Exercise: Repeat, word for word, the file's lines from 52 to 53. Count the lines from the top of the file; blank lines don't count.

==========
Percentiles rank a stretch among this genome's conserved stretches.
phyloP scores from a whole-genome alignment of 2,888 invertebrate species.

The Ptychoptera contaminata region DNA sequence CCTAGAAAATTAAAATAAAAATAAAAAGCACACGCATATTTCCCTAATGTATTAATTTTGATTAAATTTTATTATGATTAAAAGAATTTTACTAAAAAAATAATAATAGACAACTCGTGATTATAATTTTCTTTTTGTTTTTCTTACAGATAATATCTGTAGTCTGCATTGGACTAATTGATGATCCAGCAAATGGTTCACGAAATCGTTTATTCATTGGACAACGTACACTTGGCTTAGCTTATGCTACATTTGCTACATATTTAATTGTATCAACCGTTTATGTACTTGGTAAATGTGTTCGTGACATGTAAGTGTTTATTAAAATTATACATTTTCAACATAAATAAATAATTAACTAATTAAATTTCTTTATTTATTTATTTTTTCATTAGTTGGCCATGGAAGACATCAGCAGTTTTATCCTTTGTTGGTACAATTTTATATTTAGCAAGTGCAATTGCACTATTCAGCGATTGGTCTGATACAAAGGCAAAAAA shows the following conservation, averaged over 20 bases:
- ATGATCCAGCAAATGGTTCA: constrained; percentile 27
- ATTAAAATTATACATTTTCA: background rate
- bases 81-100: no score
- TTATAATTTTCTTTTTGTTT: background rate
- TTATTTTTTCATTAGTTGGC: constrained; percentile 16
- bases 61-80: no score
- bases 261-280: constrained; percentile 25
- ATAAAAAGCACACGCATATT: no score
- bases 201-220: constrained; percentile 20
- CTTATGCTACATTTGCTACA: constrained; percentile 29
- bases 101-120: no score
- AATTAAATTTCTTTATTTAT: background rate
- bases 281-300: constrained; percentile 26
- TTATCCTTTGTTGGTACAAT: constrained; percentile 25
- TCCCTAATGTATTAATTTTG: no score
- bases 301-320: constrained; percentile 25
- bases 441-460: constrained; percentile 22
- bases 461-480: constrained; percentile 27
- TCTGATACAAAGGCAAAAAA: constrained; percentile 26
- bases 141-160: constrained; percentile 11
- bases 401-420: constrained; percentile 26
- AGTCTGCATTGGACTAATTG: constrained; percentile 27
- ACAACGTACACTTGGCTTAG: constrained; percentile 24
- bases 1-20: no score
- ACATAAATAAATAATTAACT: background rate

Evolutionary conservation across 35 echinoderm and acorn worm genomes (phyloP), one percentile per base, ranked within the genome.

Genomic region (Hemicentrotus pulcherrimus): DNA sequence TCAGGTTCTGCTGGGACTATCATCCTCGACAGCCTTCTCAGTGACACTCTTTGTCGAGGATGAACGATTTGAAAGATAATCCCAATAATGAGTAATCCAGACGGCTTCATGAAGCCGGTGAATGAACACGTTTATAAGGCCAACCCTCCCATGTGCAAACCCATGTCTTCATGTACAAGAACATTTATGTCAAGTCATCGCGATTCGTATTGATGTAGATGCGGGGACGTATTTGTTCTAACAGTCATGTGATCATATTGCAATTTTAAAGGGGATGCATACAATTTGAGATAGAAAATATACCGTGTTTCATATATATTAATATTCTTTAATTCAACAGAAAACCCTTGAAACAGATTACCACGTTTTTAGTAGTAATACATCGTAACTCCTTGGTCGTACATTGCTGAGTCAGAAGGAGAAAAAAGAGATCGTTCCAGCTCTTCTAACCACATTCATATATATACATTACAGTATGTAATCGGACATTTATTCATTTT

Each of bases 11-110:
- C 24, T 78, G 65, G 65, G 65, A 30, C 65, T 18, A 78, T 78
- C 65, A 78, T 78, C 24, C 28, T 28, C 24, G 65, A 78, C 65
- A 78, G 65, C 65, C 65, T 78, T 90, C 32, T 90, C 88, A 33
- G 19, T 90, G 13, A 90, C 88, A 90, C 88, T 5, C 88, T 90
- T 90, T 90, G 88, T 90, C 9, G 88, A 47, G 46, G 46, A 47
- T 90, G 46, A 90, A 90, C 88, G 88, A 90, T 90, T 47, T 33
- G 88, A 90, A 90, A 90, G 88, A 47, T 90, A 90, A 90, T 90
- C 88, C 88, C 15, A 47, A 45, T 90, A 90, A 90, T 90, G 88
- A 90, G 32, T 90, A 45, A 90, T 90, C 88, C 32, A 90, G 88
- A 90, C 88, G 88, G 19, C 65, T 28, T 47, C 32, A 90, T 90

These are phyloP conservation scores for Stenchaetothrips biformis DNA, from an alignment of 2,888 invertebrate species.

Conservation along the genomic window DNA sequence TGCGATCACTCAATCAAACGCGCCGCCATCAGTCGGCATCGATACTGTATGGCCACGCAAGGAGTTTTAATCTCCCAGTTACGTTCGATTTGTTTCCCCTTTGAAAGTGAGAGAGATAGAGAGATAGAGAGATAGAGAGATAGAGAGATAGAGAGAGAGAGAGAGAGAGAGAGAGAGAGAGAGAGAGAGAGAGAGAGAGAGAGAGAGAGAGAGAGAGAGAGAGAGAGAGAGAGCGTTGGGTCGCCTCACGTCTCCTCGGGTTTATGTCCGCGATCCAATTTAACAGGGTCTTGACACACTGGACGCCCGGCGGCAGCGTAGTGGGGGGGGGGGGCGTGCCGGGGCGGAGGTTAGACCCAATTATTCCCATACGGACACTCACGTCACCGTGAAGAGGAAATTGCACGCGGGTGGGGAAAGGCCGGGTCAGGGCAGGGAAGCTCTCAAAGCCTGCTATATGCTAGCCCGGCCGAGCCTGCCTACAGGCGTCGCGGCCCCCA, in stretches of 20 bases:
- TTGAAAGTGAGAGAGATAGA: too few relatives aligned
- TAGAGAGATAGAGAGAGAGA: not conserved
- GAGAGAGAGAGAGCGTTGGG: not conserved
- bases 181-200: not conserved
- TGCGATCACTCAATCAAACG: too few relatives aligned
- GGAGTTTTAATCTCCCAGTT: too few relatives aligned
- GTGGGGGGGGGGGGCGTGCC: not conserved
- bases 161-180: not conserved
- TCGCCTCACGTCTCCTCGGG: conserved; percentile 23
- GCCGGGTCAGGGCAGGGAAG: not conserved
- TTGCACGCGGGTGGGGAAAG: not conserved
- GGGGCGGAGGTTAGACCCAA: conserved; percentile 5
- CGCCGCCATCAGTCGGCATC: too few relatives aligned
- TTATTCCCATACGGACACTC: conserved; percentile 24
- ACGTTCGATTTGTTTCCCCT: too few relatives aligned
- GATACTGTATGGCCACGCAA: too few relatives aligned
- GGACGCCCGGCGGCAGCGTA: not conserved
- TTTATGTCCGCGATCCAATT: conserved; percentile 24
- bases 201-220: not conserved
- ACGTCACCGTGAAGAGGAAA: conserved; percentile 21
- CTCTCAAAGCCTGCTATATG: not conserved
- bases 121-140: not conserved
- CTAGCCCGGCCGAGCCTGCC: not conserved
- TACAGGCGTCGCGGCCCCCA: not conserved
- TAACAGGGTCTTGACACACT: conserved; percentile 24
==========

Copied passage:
- TCGCCTCACGTCTCCTCGGG: conserved; percentile 23
- GCCGGGTCAGGGCAGGGAAG: not conserved